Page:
# Why functional programming?

As developers we want to write robust and correct code. This is our ultimate goal.

To reach this goal, we write tests that assure us of the correct behaviour of our code.

To make code testable, we define code in isolated units, that are also tested in isolation.

Dependencies between units should soley be described through dependency injection. A unit describes on what units it depends. If unit C depends on unit A and B, and A and B are tested to function correctly, then if we test unit C then we can be assured that A and B won't cause tests to fail suddenly as we know how A and B behave. This way of thinking is what we call unit testing and is one of the most important parts of Test Driven Development.

So what if we would limit a language to only be able to define units that can only depend on behaviour of well-functioning other units? So that it's output (its behaviour) is soley dependend on its input?

Well in mathematics we have a concept called functions. Here have one $ f(x) = 3x$. I'm sure you've used them in high school. Behaviour of functions is fully dependent on its input.. $f(5)$ will always yield $15$. No matter how many times you call it. If we compose functions, then one function is dependent on the behaviour of another function. Say we have $g(x) = x+2$ then $f(g(x))$ is $f$ with as input the behaviour of $g$. and because we know the behaviour of $g$ is well-defined, we know that $f$ well defned as well. $f(g(5))$ will always yield $21$, not matter how much you call it.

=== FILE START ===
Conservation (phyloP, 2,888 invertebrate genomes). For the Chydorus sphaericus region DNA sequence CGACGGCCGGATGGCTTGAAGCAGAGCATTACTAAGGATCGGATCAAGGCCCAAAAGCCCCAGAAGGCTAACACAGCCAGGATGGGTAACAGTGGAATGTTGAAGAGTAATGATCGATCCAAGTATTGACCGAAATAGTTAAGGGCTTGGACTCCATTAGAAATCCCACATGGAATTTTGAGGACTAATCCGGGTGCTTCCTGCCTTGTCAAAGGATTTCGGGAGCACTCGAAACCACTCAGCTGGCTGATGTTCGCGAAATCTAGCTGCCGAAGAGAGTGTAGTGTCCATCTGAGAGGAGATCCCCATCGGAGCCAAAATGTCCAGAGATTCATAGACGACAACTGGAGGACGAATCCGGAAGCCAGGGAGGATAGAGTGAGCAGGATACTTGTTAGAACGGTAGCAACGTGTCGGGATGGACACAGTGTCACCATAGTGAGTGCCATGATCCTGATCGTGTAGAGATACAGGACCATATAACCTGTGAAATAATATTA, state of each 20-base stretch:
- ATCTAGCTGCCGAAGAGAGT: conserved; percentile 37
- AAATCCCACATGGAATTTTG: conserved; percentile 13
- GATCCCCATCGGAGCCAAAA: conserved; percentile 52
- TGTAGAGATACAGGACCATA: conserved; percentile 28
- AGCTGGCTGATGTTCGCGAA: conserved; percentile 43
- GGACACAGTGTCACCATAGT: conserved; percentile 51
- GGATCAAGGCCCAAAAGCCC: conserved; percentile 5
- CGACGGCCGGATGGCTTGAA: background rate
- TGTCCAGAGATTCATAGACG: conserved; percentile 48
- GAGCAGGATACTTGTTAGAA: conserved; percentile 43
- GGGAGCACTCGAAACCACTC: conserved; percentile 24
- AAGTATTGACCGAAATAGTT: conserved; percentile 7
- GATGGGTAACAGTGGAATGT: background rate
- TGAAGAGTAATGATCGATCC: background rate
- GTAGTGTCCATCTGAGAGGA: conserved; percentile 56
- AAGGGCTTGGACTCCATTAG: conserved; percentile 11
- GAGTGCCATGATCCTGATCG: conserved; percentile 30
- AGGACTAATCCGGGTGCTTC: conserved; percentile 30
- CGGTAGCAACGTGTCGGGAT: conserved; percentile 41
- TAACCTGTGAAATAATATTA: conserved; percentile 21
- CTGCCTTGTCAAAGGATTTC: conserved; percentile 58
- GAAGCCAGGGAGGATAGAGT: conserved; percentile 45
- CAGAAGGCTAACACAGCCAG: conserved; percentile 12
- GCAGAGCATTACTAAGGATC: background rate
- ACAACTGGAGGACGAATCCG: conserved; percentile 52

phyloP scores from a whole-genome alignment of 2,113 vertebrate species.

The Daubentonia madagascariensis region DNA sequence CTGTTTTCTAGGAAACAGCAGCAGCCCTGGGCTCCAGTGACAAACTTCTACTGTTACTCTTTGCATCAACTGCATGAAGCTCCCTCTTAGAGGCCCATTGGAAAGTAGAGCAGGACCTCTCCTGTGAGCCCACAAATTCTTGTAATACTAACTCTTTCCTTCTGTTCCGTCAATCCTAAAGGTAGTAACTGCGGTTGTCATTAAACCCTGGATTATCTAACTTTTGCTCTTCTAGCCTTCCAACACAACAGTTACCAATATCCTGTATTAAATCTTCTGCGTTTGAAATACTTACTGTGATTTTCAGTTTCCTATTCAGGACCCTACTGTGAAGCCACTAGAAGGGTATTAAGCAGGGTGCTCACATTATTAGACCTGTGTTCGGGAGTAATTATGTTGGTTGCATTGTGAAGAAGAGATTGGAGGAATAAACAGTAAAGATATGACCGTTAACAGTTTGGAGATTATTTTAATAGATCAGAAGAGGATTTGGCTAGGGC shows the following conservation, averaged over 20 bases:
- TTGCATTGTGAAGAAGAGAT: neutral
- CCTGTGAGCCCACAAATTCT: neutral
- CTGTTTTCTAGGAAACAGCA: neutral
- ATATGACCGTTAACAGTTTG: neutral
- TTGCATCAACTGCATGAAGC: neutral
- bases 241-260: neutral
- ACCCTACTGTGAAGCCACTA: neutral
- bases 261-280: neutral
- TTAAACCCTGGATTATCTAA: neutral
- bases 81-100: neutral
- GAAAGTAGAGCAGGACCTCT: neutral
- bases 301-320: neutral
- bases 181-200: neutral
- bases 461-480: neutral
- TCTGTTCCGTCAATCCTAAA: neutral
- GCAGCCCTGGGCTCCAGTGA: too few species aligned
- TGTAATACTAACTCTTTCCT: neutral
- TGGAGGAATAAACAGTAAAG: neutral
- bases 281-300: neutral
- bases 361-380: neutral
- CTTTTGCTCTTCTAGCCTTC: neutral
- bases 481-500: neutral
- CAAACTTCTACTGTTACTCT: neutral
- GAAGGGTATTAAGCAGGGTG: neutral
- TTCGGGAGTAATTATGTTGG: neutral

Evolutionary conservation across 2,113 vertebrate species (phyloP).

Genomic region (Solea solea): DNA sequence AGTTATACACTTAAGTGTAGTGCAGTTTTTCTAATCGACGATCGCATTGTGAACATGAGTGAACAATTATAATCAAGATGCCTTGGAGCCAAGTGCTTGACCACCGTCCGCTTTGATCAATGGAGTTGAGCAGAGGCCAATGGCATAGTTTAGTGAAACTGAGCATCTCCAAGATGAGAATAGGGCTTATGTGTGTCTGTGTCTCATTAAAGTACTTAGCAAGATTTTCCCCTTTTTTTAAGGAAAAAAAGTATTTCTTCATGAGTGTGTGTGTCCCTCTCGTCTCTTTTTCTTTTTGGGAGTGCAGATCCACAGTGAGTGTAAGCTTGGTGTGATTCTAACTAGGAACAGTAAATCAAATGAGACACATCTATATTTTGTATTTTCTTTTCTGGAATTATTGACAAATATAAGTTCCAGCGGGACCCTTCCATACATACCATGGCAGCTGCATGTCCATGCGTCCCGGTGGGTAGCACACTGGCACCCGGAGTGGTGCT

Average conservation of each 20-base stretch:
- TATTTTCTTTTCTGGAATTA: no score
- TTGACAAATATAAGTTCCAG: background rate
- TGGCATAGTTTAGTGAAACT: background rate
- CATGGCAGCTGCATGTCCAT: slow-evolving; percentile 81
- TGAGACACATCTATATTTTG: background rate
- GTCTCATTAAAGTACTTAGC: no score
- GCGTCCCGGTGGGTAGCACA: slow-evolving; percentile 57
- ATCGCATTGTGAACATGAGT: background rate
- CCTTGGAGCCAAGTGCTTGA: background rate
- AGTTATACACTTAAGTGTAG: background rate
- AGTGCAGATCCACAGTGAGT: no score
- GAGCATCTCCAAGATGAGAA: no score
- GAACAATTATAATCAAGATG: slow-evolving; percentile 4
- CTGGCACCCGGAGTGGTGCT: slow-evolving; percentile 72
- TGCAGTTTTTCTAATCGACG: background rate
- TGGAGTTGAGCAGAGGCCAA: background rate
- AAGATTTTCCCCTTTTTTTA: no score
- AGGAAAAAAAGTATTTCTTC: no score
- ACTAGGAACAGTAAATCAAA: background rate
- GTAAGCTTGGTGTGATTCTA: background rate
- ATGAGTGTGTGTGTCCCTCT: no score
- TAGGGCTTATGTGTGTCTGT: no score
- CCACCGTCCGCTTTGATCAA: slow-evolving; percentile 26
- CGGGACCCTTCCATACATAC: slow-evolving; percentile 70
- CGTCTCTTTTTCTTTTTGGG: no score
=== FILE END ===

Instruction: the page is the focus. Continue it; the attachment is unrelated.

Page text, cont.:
In mathematics, a function is a relation between a set of inputs and a set of permissible outputs with the property that each input is related to exactly one output.

So basically a function is exactly the definition of a unit and nothing more. It encapsulates exactly what we expect a unit to be. And this forms the basis of functional programming.

In functional programming, our programs are soley composed of functions, and nothing else. And this has a very powerful consequence. It means our code is unit-testable by default, because functions are exactly what makes a unit a unit.

Well-testable and well-tested software is easier to refactor, extend, and to trace back bugs in. This makes functional languages a great tool for robust software with an easy development cycle.